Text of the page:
In Italy, dinner is eaten very late by Western standards. Dinner is usually around 9:00PM. The nicer restaurants aren’t even open at 6:00pm. They’re just sweeping up and preparing for dinner service. This takes a bit of getting used to. However, after you adjust, it makes good sense. I found that just a bit of cappuccino with some brioche in the morning could keep me going until a late lunch around 2:00PM. Lunch could be a sandwich or small plate of pasta. Dinner, however, is a full blown affair. You aren’t expected to rush a good Italian meal. Usually the wine is selected first. Ideally there are at least two people so an Antipasto plate can be shared. Antipasto is translated as “before the meal”. This includes cheese, crostini, olives and roasted bell peppers. The antipasto plate is meant to pair well with the wine. After the antipasto and wine, a Primo or first course is served. This is usually a pasta dish or a soup. I decided to keep sampling the Spaghetti Vegetariani at each meal. This turned out to be a great idea. I was able to taste subtle differences in the pasta and ingredients. The serving is rather small for American standards. The Primo isn’t a giant plate of pasta but a small serving that goes with the wine you’re drinking. The Secondi or second course is also a smaller serving than we are used to in the West but it was always worth it to at least try a Secondi.
I sampled a few of the vegetarian Secondi and was never disappointed. My favorite Secondi in Rome was was a risotto with porcini mushrooms. I also tried a baked Salmon Secondi that was seasoned and prepared perfectly. The Contorno is a platter of vegetables that accompanies the main course. The spinach in Rome was amazing. Finally the Dolce, meaning “sweet” completes the meal. I tried the terimisu any chance I could get. I had some delicious terimisu that was just thrown in at the end by our server that was incredible, and I had some so-so terimisu that cost $7.00 and was topped with Cool Whip and chocolate syrup. You really never know what the terimisu is going to be like until you try at at a particular location.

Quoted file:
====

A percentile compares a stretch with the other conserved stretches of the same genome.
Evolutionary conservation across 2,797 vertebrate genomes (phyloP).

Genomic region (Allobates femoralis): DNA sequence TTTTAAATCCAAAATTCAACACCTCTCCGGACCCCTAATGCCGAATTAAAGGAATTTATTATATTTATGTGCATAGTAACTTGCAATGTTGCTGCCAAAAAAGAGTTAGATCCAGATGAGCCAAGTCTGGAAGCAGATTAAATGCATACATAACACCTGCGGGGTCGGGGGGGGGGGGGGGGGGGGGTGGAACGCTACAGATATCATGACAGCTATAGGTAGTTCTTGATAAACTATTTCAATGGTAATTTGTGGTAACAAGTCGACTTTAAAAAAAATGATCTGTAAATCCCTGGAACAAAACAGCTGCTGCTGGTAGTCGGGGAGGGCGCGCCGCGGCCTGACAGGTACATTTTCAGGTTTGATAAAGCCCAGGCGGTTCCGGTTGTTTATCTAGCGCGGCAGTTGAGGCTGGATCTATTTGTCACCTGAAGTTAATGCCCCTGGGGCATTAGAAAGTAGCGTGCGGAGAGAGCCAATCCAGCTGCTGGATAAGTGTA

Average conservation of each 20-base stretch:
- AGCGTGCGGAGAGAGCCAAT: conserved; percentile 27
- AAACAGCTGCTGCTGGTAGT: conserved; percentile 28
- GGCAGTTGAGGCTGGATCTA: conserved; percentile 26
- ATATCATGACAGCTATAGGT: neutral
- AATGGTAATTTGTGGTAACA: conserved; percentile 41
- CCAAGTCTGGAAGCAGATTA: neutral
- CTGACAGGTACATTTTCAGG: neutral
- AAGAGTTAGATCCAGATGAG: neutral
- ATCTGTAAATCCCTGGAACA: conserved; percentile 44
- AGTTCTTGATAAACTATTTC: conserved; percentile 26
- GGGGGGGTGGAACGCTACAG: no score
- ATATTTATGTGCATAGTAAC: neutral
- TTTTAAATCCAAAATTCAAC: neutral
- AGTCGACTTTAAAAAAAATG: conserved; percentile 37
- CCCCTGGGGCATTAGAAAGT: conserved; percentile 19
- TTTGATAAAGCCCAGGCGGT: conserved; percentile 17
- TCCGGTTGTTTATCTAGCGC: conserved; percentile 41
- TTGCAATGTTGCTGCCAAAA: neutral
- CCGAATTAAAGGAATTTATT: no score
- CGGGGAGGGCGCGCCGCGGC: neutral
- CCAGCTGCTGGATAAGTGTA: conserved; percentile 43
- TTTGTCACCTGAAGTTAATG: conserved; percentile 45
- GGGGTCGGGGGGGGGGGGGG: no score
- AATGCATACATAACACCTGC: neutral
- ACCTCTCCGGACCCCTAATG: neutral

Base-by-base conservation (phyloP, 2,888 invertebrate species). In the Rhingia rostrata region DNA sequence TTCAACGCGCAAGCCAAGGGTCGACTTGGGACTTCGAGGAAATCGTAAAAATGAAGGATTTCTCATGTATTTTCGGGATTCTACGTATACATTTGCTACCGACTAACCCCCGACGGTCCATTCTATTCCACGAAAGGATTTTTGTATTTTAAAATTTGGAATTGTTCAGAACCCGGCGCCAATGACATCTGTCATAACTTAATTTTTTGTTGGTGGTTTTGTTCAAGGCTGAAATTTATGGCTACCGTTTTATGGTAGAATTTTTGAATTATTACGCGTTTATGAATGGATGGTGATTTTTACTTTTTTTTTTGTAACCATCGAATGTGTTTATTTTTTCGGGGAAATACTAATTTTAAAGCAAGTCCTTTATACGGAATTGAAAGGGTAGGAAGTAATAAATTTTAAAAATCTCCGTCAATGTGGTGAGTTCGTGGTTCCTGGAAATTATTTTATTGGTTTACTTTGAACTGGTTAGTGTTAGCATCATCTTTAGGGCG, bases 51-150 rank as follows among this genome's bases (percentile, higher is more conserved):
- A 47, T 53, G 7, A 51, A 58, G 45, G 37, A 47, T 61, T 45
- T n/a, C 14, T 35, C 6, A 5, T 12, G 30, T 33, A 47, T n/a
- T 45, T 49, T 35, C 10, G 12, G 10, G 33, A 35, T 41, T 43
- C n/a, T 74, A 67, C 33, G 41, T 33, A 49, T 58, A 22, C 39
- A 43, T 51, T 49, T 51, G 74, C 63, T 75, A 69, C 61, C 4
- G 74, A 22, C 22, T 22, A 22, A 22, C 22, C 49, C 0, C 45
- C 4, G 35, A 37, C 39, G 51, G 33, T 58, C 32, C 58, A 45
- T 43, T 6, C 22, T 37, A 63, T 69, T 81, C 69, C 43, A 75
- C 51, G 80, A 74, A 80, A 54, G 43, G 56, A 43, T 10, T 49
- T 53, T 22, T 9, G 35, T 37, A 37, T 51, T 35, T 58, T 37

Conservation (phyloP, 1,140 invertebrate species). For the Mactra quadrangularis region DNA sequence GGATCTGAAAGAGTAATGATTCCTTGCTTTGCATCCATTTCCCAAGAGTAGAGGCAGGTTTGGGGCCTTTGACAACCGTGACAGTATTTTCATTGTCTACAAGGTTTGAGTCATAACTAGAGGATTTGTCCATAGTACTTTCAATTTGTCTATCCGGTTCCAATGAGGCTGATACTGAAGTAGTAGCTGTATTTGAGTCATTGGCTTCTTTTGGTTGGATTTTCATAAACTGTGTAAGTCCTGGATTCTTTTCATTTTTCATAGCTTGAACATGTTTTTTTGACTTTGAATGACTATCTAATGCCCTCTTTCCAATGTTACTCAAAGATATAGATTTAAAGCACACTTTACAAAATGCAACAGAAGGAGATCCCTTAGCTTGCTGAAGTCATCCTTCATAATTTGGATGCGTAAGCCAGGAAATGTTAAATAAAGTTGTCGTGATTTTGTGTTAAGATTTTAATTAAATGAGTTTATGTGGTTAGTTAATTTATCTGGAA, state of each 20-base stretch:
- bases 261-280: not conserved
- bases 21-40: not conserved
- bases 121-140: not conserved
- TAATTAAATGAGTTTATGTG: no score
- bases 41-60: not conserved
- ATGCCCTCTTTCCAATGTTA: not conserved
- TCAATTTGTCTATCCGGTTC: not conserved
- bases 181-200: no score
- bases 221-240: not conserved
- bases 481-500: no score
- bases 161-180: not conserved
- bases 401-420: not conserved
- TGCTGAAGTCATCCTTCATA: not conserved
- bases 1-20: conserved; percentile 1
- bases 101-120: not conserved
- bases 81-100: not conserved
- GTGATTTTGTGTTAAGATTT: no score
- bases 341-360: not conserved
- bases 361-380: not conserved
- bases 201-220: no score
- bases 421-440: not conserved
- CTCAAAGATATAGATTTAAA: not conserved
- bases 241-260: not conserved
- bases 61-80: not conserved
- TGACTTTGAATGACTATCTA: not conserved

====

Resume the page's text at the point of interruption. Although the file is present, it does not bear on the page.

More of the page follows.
Visiting the Colosseum and the Roman Forum
I have to say that visiting the Colosseum in Rome is an amazing experience. It took me a couple of visits to figure out what was going on. The area around the colosseum is open twenty four hours a day and there are many dangers here. Tour groups from all over the world come here to visit the ruins and if they can only stop by at 11:00PM at night, that’s when they’ll stop by. The Italian police and the military do a good job of keeping the peace, but there are so many touts and selfie stick salesmen here that it’s easy to see how pick pockets operate. The Coliseum is amazing. Roman emperors watched huge spectacles in this giant arena. I didn’t take the tour as I arrived a bit late in the day, but I think the Roman Forum that is just up the road a bit is the real treat. There’s the Imperial Forum, temples built by and frequented by Julius Caesar and many other Roman ruins laying about. This central part of Rome is an important place for tourists and locals as the cities ancient history is all right here. There are placards all around the Roman Forum that explaining the history of each column and wall.